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How a social network can effect change

Researchers found smokers quit when others in their network did - it was a matter of connections.

Just as Facebook, MySpace and other Web sites have unleashed a potent new phenomenon of social networking in cyberspace, a growing body of evidence is suggesting that traditional social networks play a surprisingly powerful role in influencing how people behave - and how, as a result, our social connections impact our health.

The latest research comes from two academics on opposite coasts. The pair got widespread notice last summer, when they reported that obesity appeared to spread from person to person through social networks, almost like a virus or a fad.

In a follow-up to that provocative research, the team has produced similar findings about another major health issue: smoking.

In a study last month in the New England Journal of Medicine, they found that people's decision to kick the habit is strongly affected by whether others in their social network quit - even people they do not know. Indeed, entire networks appear to quit virtually at once.

Taken together, these studies and others are fueling a growing recognition that many behaviors are swayed by social networks in ways that have not been fully understood. And it may be possible, the researchers say, to harness the power of these networks for many purposes: encouraging safe sex, getting more people to exercise, even fighting crime.

"What all these studies do is force us to start to kind of rethink our mental model of how we behave," says Duncan Watts, a Columbia University sociologist.

"Public policy in general treats people as if they are sort of atomized individuals and puts policies in place to try to get them to stop smoking, eat right, start exercising or make better decisions about retirement, et cetera. What we see in this research is that we are missing a lot of what is happening if we think only that way."

The recent research was conducted by Nicholas A. Christakis, a medical sociologist at Harvard Medical School, and James H. Fowler, a political scientist at the University of California at San Diego. For both studies, they took advantage of detailed records kept between 1971 and 2003 about 5,124 people who participated in the landmark Framingham Heart Study.

Because many of the participants had ties to the Boston suburb of Framingham, Mass., many of them were connected somehow - through spouses, neighbors, friends, co-workers. This enabled the researchers to study a network that totaled 12,067 people.

When they analyzed the patterns of those who managed to quit smoking over the 32-year period, the researchers found that the decision appeared to be highly influenced by whether someone close to them stopped. A person whose spouse quit was 67 percent more likely to kick the habit. If your friend gave it up, you were 36 percent more likely to do so. If a sibling quit, your own chances increased by 25 percent.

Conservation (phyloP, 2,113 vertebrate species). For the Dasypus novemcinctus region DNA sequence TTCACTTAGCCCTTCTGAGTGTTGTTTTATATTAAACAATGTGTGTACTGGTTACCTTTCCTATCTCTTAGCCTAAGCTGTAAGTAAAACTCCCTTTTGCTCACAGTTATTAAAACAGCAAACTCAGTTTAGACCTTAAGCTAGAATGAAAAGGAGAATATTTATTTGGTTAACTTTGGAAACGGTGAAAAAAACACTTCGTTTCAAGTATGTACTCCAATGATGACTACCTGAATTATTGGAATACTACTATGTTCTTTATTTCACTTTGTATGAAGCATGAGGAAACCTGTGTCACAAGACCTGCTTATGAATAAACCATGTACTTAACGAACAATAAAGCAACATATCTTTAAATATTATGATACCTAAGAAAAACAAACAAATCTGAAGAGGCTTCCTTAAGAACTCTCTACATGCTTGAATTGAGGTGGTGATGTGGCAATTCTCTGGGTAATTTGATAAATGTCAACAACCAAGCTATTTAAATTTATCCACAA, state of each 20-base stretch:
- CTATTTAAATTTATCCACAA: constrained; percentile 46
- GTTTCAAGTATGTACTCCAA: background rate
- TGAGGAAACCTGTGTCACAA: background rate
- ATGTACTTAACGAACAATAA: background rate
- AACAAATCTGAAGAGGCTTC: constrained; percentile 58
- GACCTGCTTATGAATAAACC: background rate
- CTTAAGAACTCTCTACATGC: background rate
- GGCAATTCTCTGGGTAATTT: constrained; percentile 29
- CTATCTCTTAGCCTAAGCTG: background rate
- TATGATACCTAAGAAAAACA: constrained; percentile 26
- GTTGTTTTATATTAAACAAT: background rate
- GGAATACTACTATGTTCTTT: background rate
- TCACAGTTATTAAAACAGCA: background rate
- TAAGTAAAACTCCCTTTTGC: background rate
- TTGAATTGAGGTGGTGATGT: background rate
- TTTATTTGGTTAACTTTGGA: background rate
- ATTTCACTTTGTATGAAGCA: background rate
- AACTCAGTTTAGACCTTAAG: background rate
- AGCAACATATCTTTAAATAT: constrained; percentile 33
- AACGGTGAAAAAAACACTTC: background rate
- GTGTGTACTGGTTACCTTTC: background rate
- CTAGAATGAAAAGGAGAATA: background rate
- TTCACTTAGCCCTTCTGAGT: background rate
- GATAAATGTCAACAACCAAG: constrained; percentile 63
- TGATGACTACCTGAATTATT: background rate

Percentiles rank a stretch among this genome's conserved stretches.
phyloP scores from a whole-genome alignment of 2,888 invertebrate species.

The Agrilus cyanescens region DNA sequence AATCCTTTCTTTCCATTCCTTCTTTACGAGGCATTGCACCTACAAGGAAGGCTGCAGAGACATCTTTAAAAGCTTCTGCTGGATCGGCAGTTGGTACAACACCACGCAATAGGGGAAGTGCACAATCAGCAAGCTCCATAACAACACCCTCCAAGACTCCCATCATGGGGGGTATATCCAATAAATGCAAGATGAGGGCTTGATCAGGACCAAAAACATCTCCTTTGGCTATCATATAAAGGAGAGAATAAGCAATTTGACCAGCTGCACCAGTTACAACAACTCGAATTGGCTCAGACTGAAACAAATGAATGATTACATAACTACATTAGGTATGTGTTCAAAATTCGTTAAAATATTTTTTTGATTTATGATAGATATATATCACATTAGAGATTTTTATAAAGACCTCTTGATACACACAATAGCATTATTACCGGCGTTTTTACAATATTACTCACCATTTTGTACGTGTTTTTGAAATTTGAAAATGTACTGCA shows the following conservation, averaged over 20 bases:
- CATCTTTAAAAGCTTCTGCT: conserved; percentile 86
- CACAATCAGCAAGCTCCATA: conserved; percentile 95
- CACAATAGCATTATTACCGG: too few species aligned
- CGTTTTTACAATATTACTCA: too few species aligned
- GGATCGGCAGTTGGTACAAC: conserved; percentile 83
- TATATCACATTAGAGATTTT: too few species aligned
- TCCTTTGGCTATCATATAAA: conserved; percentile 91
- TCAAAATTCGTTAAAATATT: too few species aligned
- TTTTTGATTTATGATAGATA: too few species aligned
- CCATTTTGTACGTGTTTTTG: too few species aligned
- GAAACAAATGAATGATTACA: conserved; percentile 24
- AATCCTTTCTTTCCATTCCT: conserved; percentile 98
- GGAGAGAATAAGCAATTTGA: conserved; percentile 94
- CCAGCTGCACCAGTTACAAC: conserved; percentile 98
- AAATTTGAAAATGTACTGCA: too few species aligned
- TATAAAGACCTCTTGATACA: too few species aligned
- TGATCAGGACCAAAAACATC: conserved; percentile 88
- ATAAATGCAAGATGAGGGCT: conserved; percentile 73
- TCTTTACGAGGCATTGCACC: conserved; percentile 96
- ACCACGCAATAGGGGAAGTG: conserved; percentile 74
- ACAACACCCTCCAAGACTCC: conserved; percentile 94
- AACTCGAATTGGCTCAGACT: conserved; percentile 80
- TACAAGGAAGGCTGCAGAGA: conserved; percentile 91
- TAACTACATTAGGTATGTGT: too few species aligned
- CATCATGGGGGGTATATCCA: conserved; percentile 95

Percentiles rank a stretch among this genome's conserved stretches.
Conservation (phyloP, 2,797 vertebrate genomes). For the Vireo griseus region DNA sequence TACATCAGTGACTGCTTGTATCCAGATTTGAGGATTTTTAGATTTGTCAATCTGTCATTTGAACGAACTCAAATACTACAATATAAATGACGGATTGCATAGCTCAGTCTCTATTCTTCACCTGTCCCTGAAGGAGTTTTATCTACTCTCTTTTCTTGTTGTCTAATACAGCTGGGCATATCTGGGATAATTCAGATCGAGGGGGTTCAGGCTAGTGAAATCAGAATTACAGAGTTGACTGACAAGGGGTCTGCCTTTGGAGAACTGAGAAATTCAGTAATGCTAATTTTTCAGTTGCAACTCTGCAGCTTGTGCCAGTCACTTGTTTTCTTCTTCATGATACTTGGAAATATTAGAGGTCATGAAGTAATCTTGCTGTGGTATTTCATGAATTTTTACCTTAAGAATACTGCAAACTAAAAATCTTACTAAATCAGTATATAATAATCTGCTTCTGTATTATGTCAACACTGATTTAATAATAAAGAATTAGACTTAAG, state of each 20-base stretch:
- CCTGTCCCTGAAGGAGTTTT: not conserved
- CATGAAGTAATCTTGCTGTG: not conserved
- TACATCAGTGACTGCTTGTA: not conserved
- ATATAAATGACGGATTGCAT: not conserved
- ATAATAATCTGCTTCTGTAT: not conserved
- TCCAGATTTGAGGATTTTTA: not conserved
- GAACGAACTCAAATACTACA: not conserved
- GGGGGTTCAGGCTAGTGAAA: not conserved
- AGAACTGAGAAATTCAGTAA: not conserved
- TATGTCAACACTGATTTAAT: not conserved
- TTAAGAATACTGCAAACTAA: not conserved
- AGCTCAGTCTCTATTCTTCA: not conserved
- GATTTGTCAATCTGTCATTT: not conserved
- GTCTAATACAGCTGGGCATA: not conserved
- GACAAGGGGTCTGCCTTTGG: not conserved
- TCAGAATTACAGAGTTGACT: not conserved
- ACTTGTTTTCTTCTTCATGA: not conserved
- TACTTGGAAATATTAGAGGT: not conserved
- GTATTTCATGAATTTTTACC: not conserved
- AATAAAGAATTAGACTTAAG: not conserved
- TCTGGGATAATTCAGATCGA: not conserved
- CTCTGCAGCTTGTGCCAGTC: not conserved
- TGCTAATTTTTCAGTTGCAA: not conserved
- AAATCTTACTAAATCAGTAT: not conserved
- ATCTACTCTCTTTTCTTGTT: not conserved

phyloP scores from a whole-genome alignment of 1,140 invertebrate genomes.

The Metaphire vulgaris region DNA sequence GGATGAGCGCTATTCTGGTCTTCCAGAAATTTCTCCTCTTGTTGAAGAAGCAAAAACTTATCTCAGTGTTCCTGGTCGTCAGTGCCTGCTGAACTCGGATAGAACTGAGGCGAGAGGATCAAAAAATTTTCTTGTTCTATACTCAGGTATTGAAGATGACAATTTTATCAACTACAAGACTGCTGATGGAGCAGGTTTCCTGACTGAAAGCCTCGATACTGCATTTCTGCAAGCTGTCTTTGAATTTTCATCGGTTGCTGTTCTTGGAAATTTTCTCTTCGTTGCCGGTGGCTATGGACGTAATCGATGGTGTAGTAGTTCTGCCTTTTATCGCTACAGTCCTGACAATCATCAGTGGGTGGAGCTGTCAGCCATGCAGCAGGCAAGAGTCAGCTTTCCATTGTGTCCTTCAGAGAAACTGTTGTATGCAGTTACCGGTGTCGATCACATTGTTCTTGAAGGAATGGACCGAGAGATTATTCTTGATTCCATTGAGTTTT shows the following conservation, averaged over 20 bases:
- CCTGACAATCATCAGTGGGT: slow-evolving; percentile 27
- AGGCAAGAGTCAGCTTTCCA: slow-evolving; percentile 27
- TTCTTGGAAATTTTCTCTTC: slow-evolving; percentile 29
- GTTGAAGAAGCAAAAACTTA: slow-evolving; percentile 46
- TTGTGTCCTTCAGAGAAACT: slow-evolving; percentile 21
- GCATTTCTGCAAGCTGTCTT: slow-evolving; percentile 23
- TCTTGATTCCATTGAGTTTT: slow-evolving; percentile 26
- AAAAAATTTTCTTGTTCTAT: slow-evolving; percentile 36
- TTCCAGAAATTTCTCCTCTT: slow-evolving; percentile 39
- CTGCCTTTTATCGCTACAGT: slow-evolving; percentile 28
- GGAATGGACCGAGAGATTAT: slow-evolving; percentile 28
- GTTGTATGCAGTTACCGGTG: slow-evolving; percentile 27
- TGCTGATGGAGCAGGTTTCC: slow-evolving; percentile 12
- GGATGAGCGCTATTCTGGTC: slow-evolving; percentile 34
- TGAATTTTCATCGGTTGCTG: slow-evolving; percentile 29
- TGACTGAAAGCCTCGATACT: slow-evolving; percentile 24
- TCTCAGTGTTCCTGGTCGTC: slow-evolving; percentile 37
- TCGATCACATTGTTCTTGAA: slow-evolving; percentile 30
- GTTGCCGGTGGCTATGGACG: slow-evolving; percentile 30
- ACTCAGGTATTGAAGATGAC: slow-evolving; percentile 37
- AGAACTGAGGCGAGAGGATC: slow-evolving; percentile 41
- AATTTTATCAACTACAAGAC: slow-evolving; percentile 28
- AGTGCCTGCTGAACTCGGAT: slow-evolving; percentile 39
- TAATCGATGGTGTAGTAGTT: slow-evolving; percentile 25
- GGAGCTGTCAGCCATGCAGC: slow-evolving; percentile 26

A co-worker had an influence - 34 percent - only if the smoker worked at a small firm. The effects were stronger among the more educated, and among those who were casual or moderate smokers. Neighbors did not seem to influence each other - but friends did, even if they lived far away.

"You appear to have to have a close relationship with the person for it to be influential," Fowler says.

Still, the impact of one person quitting seemed to cascade through three degrees of separation, boosting the chance of quitting by nearly a third for people two degrees removed from one another.

"It could be your coworker's spouse's friend or your brother's spouse's coworker or a friend of a friend of a friend. The point is, your behavior depends on people you don't even know," says Christakis.

"Your actions are partially affected by the actions of people who are beyond your social horizon" - but in the broader network.

Interestingly, the researchers found that the size of smokers' own networks did not change over time, even though the overall number of smokers plummeted, from 45 percent to 21 percent of the population. So what happened?

"People quit in droves - whole groups of people quit together at roughly the same time," Christakis says. "You can see it ripple through a network. It's sort of like an ant colony or a flock of birds. A single bird doesn't decide to turn to the right or the left; the whole flock has a mind of its own."

The study did not examine why this occurs, but it is probably the result of a shift in social norms within each group - smoking becoming unattractive or disparaged.

"Something changes in the zeitgeist that makes smoking unacceptable, and all these people move together in lockstep," Christakis says.

Another intriguing, and disturbing, finding: As more smokers quit, the remainder tended to wind up on the edges of society, with fewer and fewer social connections.

"In 1971, you have this crowd of people, and smokers are dispersed among them. But eventually by 2003, the smokers have been pushed to the periphery of the crowd," Christakis says.

Social isolation itself is known to have negative health consequences.

"So at the same time we are trying to help smokers to quit, we have unintentionally been hurting them by wreaking havoc on their social lives," says Fowler.

He worries the same thing could happen in the fight against obesity.

Read the paper - and view an animation illustrating how social networks influence people's decisions to stop smoking, and gradually isolate those who don't - via